As we walked along I commented that something smelled like Parmesan cheese, we turned and there was a garbage truck stinking to high heavens of cheese. It was all the same version of the souvenir shop and a couple of tacky restaurants interspersed, very quickly it got old, as if were walking in place. On the way back I noticed a self-serve frozen yogurt, ice cream and frozen custard shop. My eyes lit up, I love frozen custard and cannot find it in Toronto (as in close by). I dragged everyone inside. It turns out the sign was a lie; there was no frozen custard on offer. I was about to leave, but the guy had suckered everyone else in with little sample cups! I said my heart was broken that there was no frozen custard and he proceeded to insult frozen custard saying it was just frozen yogurt with more fat. I wanted to leave, alas by then we were in the “gotta buy something” guilt zone. We literally caved, one by one. I was going to get one and share but as soon as I turned around half the group had caved, and then the rest followed suit. So much for our plans of going to Menchie’s in the evening. It was good, but not as good as Menchie’s- and nowhere near as good as frozen custard.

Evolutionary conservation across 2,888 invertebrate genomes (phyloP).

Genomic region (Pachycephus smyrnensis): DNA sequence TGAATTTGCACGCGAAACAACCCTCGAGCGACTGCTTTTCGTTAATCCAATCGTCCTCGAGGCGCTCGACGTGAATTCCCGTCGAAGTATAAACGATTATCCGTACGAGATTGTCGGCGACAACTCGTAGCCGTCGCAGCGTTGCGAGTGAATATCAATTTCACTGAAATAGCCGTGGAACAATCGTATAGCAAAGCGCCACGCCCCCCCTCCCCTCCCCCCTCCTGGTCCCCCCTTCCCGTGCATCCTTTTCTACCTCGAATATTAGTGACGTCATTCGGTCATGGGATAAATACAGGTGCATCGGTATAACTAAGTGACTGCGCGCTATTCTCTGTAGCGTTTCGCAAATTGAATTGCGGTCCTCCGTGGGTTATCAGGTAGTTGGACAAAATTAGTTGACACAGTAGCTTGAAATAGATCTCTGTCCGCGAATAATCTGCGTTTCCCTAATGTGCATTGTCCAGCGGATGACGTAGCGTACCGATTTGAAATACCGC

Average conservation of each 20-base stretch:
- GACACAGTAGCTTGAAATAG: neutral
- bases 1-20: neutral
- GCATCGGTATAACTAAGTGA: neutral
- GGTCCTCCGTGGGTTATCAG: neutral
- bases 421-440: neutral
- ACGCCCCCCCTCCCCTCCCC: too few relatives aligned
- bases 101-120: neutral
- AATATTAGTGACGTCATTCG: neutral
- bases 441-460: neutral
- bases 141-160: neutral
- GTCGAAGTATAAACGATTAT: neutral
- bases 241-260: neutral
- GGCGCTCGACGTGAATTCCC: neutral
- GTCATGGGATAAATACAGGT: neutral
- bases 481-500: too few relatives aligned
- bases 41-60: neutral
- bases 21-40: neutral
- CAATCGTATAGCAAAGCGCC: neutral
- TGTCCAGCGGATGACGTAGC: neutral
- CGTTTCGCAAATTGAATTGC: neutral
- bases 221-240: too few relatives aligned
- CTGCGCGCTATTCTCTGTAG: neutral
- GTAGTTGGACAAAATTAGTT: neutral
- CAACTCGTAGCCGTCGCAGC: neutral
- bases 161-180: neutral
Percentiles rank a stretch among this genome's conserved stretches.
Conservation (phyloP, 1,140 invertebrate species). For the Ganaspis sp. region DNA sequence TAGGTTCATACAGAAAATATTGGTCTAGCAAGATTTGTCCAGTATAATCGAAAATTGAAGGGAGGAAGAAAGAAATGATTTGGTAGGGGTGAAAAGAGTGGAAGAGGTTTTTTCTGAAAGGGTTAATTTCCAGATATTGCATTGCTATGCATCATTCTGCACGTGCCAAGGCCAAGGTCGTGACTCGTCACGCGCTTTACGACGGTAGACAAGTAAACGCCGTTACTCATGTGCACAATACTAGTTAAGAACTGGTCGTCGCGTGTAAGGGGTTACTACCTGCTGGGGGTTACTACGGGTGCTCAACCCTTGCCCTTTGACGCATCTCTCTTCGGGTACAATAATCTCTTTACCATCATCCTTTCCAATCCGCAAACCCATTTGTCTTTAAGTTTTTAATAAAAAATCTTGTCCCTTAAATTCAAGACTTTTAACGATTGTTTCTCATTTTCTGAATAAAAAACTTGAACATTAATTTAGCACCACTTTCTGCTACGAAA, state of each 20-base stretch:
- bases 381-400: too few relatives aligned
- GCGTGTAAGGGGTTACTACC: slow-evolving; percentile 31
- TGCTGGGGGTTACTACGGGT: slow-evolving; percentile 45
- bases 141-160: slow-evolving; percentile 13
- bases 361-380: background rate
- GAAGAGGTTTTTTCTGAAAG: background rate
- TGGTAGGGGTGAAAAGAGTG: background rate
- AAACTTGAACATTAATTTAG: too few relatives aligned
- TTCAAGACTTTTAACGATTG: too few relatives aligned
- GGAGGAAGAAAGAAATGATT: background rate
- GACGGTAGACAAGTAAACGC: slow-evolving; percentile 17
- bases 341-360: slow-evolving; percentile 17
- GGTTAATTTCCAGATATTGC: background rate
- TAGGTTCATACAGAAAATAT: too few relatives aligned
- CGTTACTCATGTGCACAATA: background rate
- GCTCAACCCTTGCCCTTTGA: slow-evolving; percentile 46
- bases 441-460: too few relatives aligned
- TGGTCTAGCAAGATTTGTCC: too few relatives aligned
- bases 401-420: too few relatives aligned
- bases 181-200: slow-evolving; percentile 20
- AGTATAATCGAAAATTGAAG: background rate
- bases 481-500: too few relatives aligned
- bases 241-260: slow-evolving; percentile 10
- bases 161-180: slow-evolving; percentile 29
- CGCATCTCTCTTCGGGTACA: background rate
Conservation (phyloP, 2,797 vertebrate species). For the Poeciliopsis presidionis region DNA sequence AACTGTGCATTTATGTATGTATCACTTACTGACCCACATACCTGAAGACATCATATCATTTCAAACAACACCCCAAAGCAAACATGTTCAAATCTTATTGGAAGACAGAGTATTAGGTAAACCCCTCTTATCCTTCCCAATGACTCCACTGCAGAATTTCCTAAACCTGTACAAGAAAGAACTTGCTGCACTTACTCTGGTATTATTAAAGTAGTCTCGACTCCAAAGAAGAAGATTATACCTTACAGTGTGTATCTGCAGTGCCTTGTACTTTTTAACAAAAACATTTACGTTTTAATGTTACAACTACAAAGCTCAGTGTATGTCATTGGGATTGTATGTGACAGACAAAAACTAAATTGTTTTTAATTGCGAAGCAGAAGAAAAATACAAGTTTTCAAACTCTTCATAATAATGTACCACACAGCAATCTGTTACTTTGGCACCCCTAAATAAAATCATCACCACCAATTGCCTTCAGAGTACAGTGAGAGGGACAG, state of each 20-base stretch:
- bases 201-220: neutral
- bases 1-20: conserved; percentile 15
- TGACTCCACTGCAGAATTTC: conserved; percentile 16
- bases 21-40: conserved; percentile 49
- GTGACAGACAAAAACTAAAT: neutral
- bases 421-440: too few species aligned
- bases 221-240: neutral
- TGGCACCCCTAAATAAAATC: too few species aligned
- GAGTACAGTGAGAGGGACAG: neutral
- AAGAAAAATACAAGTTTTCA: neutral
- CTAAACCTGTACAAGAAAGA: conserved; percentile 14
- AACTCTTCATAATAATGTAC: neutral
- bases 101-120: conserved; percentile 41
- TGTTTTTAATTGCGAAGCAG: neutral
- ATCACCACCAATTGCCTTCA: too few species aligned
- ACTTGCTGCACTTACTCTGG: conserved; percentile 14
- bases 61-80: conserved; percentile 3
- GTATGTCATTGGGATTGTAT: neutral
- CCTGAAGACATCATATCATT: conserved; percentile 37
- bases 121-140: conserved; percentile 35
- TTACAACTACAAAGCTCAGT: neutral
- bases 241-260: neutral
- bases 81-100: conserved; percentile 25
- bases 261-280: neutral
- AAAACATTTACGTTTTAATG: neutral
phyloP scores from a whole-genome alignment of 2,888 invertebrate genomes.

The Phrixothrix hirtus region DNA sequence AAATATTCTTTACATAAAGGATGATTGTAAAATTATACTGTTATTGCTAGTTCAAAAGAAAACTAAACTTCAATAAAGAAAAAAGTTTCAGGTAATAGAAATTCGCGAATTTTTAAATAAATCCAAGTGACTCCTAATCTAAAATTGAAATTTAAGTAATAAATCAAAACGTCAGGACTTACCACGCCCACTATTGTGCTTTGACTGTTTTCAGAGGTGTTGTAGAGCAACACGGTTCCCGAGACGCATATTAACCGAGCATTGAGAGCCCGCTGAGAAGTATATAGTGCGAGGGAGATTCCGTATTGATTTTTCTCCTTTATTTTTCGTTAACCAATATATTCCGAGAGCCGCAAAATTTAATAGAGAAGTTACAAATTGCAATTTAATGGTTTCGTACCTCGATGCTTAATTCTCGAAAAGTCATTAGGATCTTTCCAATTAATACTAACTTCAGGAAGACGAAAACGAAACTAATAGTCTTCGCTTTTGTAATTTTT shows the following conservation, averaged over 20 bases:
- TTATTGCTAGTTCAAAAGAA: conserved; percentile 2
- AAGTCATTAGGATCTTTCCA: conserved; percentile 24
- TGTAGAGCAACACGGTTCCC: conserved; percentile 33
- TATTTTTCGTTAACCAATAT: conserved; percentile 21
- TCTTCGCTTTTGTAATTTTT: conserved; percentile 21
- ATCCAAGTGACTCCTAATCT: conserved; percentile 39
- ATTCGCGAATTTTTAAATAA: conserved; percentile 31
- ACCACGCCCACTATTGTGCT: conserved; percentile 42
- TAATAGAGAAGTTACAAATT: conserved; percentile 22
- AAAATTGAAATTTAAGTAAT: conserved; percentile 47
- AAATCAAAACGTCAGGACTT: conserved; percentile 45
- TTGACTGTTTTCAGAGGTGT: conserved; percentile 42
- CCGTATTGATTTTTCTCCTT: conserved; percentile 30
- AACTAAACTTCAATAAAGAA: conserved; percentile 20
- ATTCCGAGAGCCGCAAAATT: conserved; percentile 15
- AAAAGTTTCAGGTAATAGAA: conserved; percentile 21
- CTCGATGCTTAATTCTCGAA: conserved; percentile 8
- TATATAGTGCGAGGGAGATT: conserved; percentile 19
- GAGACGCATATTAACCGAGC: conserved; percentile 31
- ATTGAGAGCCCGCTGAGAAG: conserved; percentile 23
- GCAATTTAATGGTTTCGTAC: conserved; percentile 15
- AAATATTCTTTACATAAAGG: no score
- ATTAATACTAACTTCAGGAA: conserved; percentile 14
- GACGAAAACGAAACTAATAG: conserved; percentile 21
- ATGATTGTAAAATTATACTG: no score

We stopped at Dunkin’ Donuts for yet more caffeine as we were planning on staying up really late; it was our last night in Florida. The lemonade donut was delicious, but not as good as the key lime pie one. We sat on the patio and yet again had a giggle fit while taking off/putting on our sunglasses. The people who work there must’ve thought we were nuts because we made daily trips there, sometimes a few times a day and of course we held up the line when one of us (it varied) had no idea what to get. In keeping with the spirit of giddy merriment, we kept taking off/putting on our sunglasses in the car.